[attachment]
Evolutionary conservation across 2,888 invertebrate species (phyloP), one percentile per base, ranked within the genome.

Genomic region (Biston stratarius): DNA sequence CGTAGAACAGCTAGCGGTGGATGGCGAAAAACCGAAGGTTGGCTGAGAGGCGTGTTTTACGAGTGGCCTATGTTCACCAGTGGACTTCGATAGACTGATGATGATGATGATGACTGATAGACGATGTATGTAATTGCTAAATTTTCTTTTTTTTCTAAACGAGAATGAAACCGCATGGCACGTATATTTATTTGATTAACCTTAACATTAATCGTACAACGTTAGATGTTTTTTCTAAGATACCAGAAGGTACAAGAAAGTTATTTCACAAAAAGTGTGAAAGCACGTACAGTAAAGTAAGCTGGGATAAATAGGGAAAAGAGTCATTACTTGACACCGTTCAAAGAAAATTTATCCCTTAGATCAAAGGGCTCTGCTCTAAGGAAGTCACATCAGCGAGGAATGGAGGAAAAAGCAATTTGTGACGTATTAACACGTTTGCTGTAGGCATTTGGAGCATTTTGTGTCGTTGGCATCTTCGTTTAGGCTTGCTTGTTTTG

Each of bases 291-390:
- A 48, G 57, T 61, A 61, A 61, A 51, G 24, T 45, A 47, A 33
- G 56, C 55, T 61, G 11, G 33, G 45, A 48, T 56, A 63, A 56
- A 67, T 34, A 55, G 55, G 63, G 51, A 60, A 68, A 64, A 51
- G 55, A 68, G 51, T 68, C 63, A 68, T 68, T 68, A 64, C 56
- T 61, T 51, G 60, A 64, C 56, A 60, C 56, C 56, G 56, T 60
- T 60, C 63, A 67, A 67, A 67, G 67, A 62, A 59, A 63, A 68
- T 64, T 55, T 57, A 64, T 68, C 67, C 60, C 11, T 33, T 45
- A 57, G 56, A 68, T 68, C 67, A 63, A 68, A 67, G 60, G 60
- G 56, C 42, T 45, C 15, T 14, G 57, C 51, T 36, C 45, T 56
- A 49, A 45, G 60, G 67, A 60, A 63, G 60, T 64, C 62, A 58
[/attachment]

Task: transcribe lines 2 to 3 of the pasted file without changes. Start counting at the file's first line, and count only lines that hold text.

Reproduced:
Genomic region (Biston stratarius): DNA sequence CGTAGAACAGCTAGCGGTGGATGGCGAAAAACCGAAGGTTGGCTGAGAGGCGTGTTTTACGAGTGGCCTATGTTCACCAGTGGACTTCGATAGACTGATGATGATGATGATGACTGATAGACGATGTATGTAATTGCTAAATTTTCTTTTTTTTCTAAACGAGAATGAAACCGCATGGCACGTATATTTATTTGATTAACCTTAACATTAATCGTACAACGTTAGATGTTTTTTCTAAGATACCAGAAGGTACAAGAAAGTTATTTCACAAAAAGTGTGAAAGCACGTACAGTAAAGTAAGCTGGGATAAATAGGGAAAAGAGTCATTACTTGACACCGTTCAAAGAAAATTTATCCCTTAGATCAAAGGGCTCTGCTCTAAGGAAGTCACATCAGCGAGGAATGGAGGAAAAAGCAATTTGTGACGTATTAACACGTTTGCTGTAGGCATTTGGAGCATTTTGTGTCGTTGGCATCTTCGTTTAGGCTTGCTTGTTTTG

Each of bases 291-390: